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How do you feel when a foreigner speaks in your local accent/dialect? Are you offended when a foreigner imitates your local accent?
Intellectually, I want to love it.
Regrettably, being human, I freak out. Not much, just slightly, Uncanny valley-style.
Ross Daly for example is an Irishman who has lived in Crete for four decades, and a practitioner of Cretan folk music (among others). Having gone to the Cretan highlands to learn Cretan music, he speaks Greek like a Cretan highlander. And when he is interviewed on Greek TV, my reaction is… something… is… wrong here…
Like I say, intellectually, it is beyond awesome that an Irishman speaks better Cretan dialect than I can ever hope to. But the reptilian brain is tuned to using accent as an in-group marker, and it finds it jolting to see the clash between ostensive ingroup and outgroup characteristics. Like Patrick Edwin Moran said: “orange” written in purple ink.
And yes, I have the same reaction when I see the kids of African immigrants speaking idiomatic Greek on TV. And no, I am not intellectually proud of that.
I was much cooler about the Japanese PhD student whose Australian English accent was impeccable, even though she learned English as an adult. Partly because it was obvious what was happening: her accent was identical to her PhD supervisor’s, down to the intonation. (It was, after all, a phonetics PhD.)
And partly because non-ethnic-Anglos speaking English is rather less unusual than non-ethnic-Greeks speaking Greek. I didn’t bat an eyelid at Albanians speaking Greek like natives, after all. They look Greek. 🙂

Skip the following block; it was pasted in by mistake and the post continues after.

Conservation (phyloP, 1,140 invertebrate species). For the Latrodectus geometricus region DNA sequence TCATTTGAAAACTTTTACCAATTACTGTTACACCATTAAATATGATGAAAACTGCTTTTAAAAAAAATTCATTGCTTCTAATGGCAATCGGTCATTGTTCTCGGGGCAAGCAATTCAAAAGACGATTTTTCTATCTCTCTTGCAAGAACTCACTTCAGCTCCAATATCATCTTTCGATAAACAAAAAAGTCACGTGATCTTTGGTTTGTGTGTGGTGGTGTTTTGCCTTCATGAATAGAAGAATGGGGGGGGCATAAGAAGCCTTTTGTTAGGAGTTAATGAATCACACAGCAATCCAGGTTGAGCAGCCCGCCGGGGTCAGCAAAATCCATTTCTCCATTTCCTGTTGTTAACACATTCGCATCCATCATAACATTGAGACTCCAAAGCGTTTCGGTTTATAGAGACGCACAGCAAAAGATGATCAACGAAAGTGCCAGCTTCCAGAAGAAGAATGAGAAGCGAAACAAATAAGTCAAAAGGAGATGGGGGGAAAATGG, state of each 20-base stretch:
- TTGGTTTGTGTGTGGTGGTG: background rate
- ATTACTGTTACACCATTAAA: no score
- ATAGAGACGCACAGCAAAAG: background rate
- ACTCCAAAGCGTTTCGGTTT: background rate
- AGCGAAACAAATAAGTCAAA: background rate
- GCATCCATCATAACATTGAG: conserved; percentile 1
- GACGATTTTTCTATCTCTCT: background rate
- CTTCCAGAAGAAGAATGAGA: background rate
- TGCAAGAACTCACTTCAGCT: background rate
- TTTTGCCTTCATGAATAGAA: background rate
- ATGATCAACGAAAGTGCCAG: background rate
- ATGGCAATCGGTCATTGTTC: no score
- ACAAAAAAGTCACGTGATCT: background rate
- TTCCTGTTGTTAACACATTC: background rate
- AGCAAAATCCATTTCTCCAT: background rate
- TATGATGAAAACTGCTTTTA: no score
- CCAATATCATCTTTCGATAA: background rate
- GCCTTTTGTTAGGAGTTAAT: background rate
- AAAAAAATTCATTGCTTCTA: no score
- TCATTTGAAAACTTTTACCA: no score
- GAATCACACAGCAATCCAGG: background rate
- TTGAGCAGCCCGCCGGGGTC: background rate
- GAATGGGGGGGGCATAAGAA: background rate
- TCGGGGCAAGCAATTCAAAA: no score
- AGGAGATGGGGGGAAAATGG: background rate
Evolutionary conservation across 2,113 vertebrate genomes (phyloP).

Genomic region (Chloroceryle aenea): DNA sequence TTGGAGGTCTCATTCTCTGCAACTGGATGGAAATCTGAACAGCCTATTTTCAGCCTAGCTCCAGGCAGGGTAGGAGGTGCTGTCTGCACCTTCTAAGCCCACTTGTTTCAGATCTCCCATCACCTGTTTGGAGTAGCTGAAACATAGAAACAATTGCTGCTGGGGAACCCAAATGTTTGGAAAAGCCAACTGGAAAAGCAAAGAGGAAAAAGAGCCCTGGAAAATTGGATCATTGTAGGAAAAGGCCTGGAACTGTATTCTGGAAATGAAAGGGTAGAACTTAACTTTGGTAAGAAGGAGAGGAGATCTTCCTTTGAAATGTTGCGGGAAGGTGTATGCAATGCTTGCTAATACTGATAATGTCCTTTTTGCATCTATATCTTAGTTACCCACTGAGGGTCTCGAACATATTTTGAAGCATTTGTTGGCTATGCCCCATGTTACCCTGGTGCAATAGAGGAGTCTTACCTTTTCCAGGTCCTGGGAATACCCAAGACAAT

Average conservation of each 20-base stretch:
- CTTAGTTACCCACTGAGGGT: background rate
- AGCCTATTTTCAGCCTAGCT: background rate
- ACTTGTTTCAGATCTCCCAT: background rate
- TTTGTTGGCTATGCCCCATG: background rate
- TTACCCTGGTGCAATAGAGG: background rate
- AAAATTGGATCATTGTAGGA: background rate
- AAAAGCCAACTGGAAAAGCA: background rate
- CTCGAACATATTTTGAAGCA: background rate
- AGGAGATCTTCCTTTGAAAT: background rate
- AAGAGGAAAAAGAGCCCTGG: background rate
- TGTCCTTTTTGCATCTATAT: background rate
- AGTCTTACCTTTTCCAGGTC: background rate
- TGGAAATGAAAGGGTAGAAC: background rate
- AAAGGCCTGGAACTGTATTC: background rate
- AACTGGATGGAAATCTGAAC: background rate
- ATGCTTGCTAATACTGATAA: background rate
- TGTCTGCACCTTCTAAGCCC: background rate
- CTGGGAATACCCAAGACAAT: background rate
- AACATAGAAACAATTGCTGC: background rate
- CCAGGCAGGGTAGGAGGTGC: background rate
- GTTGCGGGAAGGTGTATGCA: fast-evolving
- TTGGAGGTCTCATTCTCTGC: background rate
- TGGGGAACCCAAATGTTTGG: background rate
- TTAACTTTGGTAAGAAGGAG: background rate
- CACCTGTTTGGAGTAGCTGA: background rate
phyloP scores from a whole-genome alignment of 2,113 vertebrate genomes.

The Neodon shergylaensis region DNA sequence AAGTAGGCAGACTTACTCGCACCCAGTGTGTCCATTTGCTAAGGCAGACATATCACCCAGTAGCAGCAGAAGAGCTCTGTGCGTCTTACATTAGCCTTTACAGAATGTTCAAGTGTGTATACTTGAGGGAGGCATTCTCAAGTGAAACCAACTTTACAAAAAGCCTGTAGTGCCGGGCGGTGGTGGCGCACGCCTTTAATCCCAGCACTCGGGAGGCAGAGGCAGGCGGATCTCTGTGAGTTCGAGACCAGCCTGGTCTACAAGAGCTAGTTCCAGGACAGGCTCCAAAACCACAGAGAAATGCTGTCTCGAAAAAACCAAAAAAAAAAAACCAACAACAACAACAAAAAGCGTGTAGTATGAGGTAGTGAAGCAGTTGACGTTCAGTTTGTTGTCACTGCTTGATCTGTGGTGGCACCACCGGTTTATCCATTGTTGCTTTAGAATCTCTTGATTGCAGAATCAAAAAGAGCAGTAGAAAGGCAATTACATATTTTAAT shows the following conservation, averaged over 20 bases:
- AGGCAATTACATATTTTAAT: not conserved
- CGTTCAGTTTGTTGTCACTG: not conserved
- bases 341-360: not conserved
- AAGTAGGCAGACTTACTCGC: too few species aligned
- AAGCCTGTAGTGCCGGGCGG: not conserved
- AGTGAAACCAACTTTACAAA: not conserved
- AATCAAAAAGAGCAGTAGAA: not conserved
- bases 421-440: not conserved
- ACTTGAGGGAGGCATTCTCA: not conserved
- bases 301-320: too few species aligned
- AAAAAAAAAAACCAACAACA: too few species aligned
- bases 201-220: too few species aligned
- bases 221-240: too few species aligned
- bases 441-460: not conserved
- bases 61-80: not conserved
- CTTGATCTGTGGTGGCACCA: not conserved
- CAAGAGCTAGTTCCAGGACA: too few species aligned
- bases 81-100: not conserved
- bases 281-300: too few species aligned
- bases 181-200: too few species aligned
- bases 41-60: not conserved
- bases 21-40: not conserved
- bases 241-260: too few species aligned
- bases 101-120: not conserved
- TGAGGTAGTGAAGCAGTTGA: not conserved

I’ve inflicted that Uncanny Valley reaction in reverse, so that’s karmic revenge for you. I was speaking to a gelati seller in Lake Gardo, in my cod Italian, only to be asked “have you come from Friuli?” She could work out that I wasn’t from around there—so she assumed I was from the next district along. (The one that doesn’t speak Italian. 🙂
[Originally posted on http://quora.com/How-do-you-feel-when-a-foreigner-speaks-in-your-local-accent-dialect-Are-you-offended-when-a-foreigner-imitates-your-local-accent/answer/Nick-Nicholas-5]
Marie-Lucie T, a Tsimshianist from France who is long resident in anglophone Nova Scotia, reports that she is always recognized as a foreigner by her accent but never identified as French. Why? Because she always gets the stress on the correct syllable in English.
(Why she lives 3000 miles from her research subjects I do not know and have never had the temerity to ask.)
I never knew that Marie-Lucie of The Hat’s blog is a Tsimshianist! My PhD supervisor was a Tsimshianist, and she lives even further away from British Columbia. The answer is of course, as an academic, you go where there’s employment.
Yeah, makes sense.
Marie-Lucie’s papers. Totes readables.